National Oceanic and
Atmospheric Administration
United States Department of Commerce


FY 2013

Nano-resolution technology demonstrates promise for improved local tsunami warnings on the MARS project

Paros, J., C. Meinig, M. Spillane, P. Migliacio, L. Tang, W. Chadwick, T. Schaad, and S. Stalin

In Oceans 2012 MTS/IEEE, Yeosu, Korea, 21–24 May 2012, doi: 10.1109/OCEANS-Yeosu.2012.6263411 (2012)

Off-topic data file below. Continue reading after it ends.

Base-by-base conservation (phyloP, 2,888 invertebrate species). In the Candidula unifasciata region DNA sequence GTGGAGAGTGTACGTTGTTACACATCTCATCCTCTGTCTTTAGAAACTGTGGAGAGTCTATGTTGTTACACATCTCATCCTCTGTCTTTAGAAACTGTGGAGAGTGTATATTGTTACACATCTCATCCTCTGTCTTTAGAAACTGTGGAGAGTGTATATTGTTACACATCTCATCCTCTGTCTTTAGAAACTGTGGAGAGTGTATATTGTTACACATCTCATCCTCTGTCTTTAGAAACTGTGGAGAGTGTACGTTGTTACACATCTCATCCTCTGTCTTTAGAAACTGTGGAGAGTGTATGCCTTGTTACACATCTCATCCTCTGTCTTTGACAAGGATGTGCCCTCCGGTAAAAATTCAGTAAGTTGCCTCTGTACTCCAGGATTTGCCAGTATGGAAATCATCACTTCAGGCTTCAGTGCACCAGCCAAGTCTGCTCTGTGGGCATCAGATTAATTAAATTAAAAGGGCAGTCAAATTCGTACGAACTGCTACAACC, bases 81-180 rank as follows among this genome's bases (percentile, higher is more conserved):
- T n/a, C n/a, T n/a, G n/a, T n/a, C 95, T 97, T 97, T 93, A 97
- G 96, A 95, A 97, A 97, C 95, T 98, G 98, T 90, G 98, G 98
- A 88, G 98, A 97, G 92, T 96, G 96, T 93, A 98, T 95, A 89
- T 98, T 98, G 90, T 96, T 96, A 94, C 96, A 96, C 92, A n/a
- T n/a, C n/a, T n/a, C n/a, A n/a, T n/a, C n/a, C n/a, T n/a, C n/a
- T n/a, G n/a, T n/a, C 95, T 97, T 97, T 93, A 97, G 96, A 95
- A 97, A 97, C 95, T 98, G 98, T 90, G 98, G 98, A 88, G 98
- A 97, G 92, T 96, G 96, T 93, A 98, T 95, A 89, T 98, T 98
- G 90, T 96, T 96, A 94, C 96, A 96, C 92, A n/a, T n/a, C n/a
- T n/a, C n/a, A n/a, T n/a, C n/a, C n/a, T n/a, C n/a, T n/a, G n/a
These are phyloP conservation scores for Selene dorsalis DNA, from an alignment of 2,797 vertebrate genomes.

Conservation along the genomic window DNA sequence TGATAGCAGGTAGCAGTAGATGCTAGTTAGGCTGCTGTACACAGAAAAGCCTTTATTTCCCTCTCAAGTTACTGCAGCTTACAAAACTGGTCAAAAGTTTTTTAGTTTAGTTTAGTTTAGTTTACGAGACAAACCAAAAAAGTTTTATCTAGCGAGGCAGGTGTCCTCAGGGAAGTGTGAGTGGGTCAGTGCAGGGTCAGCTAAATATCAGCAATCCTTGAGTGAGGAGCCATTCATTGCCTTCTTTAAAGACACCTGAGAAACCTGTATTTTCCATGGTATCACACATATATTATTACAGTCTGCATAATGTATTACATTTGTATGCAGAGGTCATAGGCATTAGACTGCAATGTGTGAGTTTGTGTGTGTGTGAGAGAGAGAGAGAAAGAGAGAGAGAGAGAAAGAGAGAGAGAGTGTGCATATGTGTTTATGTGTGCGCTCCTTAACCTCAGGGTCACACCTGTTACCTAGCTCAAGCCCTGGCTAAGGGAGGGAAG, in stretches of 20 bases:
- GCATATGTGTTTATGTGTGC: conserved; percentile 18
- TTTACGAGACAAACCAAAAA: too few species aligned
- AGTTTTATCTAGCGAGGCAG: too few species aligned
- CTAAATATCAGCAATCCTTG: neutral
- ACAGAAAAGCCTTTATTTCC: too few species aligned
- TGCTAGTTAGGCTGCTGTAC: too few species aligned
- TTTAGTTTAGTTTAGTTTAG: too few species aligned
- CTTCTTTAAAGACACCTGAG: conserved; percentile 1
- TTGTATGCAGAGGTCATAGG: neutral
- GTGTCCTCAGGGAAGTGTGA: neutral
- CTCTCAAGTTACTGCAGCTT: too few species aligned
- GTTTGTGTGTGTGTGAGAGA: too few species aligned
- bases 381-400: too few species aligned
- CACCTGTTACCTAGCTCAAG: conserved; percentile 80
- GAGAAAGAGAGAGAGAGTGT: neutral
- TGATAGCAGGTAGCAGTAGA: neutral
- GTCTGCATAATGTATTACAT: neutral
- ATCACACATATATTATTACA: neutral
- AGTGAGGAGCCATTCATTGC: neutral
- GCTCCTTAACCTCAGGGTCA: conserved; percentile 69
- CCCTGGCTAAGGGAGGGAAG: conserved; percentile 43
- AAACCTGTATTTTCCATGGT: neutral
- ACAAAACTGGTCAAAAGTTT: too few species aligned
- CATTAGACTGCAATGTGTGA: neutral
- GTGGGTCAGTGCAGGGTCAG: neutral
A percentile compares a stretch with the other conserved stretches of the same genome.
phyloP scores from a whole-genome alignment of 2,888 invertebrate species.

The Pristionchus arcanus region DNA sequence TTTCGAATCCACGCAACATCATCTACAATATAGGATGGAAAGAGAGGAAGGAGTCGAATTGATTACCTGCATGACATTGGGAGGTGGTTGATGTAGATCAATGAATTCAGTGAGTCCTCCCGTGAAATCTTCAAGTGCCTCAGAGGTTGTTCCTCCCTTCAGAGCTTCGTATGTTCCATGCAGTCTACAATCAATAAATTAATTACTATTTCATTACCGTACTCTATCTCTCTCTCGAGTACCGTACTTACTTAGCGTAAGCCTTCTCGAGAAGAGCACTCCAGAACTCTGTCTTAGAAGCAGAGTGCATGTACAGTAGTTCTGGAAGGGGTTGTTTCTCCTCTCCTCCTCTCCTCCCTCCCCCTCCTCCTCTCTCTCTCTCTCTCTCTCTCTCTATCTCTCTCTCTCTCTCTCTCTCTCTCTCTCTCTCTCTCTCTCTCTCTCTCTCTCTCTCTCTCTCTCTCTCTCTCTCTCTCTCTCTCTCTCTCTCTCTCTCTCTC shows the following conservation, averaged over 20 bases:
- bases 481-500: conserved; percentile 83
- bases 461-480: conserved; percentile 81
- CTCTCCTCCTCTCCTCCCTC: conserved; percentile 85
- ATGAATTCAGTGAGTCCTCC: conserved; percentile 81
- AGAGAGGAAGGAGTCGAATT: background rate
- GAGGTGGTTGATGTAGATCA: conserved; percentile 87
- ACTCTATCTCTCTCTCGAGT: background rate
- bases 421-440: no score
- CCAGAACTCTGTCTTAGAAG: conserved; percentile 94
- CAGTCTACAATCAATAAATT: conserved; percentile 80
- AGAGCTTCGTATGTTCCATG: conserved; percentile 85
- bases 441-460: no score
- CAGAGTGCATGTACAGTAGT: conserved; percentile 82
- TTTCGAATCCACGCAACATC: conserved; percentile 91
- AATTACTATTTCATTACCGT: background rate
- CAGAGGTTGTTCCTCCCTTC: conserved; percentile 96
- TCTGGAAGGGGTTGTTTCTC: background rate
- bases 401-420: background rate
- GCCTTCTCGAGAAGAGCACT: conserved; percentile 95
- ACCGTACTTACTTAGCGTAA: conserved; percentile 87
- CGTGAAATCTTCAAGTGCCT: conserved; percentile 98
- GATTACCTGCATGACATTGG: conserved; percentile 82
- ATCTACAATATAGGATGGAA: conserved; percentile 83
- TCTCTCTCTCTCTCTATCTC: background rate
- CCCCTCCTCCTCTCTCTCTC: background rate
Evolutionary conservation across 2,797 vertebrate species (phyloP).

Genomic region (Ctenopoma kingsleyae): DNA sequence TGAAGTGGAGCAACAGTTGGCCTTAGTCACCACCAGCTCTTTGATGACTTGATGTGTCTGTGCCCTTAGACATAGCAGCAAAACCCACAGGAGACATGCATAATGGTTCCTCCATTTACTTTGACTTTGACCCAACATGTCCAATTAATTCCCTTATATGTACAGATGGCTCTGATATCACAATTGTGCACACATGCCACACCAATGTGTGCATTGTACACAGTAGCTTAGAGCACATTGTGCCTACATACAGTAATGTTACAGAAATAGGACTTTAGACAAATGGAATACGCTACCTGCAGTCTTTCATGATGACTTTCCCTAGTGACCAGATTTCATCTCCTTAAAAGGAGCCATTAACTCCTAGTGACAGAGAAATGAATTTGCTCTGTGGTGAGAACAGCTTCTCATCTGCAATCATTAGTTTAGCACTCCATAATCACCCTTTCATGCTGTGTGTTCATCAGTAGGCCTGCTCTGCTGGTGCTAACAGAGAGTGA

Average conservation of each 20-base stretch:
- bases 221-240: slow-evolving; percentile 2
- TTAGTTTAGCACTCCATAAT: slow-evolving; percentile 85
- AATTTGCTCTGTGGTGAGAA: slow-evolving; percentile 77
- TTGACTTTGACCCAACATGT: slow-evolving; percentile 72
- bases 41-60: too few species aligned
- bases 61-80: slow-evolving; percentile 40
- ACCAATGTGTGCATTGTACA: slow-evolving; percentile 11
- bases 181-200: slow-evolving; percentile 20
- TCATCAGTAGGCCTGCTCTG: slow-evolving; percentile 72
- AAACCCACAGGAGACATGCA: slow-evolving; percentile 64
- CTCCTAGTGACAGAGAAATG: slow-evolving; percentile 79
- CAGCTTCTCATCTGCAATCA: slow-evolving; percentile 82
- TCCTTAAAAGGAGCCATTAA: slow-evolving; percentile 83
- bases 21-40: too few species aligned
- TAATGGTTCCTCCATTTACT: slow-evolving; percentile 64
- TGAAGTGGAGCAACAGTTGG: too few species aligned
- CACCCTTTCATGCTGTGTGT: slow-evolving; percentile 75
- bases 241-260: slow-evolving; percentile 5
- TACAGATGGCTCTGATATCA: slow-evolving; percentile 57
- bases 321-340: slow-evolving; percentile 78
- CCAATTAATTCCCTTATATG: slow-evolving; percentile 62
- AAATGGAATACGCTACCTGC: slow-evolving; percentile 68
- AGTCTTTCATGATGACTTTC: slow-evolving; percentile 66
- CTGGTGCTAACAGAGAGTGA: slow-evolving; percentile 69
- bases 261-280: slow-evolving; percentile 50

Recent advances in deep-ocean tsunami measurement technology coupled with tsunami forecast models have reliably demonstrated that tsunami impact can be predicted before the tsunami reaches the affected coastlines. These forecast models are based on observations that are typically 1000 km or more from the earthquake epicenter. The major challenge today is to forecast tsunamis in the near field where the tsunami wave is often overwhelmed by the seismic event. Nano-resolution pressure sensors have the necessary resolution to distinguish between tsunami and seismic signals and ocean noise in the near field. This study describes the results of a 17 month experiment that was initiated on June 30, 2010, at the Monterey Accelerated Research System (MARS) cabled observatory in Monterey Bay, California. The experiment compared a conventional pressure sensor and a nano-resolution pressure sensor at a depth of approximately 900 m. The results presented include examples of near- and far-field earthquakes and micro-tsunamis that were detected by the nano-resolution pressure sensor. Through wavelet analysis several micro-tsunamis were identified. The paper also describes additional testing planned by NOAA on the nano-resolution pressure sensors for potential application to the NOAA DART System.

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